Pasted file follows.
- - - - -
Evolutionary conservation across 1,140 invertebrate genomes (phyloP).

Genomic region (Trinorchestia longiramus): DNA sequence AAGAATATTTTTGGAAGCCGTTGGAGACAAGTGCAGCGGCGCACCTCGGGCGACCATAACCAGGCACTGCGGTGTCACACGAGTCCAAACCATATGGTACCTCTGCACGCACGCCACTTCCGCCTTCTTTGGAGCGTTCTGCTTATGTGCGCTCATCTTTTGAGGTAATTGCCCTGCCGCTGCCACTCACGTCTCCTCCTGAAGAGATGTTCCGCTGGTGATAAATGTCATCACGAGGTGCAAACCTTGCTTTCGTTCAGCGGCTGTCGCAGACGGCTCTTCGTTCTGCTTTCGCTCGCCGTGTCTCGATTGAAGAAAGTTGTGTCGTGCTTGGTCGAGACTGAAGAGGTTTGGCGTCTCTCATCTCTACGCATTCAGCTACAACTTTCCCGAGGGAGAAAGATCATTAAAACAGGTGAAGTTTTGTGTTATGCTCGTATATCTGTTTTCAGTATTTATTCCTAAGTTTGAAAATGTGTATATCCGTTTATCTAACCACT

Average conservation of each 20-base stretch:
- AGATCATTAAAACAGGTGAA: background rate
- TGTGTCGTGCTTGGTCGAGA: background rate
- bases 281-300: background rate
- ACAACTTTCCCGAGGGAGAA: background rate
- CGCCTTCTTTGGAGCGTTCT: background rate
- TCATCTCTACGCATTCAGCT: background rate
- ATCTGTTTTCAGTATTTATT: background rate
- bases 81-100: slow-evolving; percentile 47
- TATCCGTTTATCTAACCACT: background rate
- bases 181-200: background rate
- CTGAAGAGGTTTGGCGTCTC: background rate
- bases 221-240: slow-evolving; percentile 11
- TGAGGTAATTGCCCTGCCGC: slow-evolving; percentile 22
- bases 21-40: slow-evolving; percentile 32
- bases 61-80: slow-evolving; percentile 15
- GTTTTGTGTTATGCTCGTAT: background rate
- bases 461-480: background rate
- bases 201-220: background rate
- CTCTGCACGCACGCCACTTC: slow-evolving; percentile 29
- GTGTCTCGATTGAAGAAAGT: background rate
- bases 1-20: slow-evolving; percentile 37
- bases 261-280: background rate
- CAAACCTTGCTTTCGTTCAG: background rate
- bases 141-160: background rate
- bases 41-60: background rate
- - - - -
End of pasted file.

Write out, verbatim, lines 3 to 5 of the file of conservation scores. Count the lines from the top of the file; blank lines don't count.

Average conservation of each 20-base stretch:
- AGATCATTAAAACAGGTGAA: background rate
- TGTGTCGTGCTTGGTCGAGA: background rate